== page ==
Treat male-pattern hair loss
Finasteride is used to treat male pattern hair loss, which is defined as a gradual thinning of hair on the scalp leading to a receding hairline and balding at the vertex of the scalp. However, Finasteride does not seem to help hair loss at the temples (not male-pattern).
Finasteride is also used alone or with doxazosin to treat prostate gland enlargement. By inhibiting the conversion of testosterone to dihydrotestosterone, testosterone levels increase, and dihydrotestosterone levels decrease. Decreased dihydrotestosterone levels cause the prostate gland to shrink.
Finasteride is in the class of medications called type II 5-alpha reductase inhibitors. By blocking 5-alpha reductase, finasteride blocks the conversion of testosterone to another male hormone, dihydrotestosterone (DHT). In genetically predisposed people, DHT can bind to hair follicles and miniaturize them. Over time this can cause hair loss in a male pattern.
Decreasing circulating DHT hormone can block its effects on hair follicles and the prostate gland. Finasteride blocks the conversion of testosterone to DHT by binding to the enzyme 5-alpha reductase. By blocking this enzyme, testosterone levels slightly increase and DHT levels decrease, blocking most of its action at the hair follicles.
Finasteride blocks the conversion of testosterone to dihydrotestosterone (DHT), a male hormone that can cause miniaturization of hair follicles and hair loss in some men.
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Finasteride is used to treat male pattern hair loss, which is defined as a gradual thinning of the hair on the scalp leading to a receding hairline or balding on the top of the head. Finasteride does not seem to help hair loss at the temples.
Finasteride is in the class of medications called type II 5-alpha reductase inhibitors. By blocking 5-alpha reductase, finasteride blocks the conversion of testosterone to another male hormone, dihydrotestosterone (DHT). Decreasing the circulating DHT hormone can block its effect on hair follicles—which starts with miniaturizing the hair follicle causing them to shrink and for hair to fall out.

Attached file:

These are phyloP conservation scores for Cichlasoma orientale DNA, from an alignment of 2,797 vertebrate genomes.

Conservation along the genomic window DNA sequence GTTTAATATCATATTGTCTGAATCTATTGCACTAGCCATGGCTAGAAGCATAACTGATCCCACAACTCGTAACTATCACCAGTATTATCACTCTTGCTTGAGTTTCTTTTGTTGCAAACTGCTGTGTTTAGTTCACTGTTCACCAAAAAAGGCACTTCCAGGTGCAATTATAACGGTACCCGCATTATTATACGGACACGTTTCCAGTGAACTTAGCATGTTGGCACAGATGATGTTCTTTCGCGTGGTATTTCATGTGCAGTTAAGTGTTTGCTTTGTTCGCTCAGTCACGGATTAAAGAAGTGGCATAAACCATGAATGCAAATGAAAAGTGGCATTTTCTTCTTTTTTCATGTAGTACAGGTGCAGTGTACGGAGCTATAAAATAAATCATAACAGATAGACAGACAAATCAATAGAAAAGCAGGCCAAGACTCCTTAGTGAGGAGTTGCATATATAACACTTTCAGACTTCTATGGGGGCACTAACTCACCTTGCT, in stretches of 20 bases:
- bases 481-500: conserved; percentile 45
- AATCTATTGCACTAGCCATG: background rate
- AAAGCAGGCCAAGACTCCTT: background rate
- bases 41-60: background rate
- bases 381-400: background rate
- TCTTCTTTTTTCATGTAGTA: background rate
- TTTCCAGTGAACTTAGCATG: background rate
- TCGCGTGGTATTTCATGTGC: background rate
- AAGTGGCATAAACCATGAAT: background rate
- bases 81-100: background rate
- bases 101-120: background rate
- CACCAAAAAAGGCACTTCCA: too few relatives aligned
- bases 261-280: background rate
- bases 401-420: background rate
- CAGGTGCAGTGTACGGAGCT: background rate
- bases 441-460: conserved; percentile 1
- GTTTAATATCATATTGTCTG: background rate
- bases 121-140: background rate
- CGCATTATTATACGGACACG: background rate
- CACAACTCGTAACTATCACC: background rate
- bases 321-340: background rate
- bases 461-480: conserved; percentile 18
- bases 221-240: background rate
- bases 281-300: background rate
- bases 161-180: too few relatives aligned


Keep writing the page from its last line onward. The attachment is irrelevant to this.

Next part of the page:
Finasteride has the following potential side effects:
People who are pregnant or suspect that they might be pregnant should not take finasteride as it can harm a developing fetus. Anyone with a known hypersensitivity to finasteride or any of its ingredients should not take finasteride.
Tell your doctor about all your medical history and prescription use. Men with the following conditions may not be candidates for finasteride:
Heavy drinking while taking finasteride may increase its side effects.
In clinical trials that enrolled 945 men with male-pattern hair loss, approximately 1.3% experienced hair loss after taking finasteride for one year. In comparison, 0.7% of men taking a placebo experienced erectile dysfunction during the same period.
Finasteride can take up to three months to improve hair growth and decrease hair loss. If you don’t see results after using finasteride for a year, contact your healthcare provider. Finasteride will only slow hair loss while the medication is being taken. Any hair that grew back while taking finasteride will typically be lost within a year after stopping the medication.
Men who want to keep their hair will need to continue taking finasteride long-term. A study evaluating the use of finasteride over a 10-year period found:
In a controlled clinical trial:
No, finasteride does not lower your testosterone levels.
Finasteride is a 5α-reductase enzyme Type 2 reductase inhibitor that inhibits the conversion of testosterone to dihydrotestosterone (DHT). Finasteride causes a 60% to 93% reduction in DHT and a 15% to 25% increase in testosterone levels.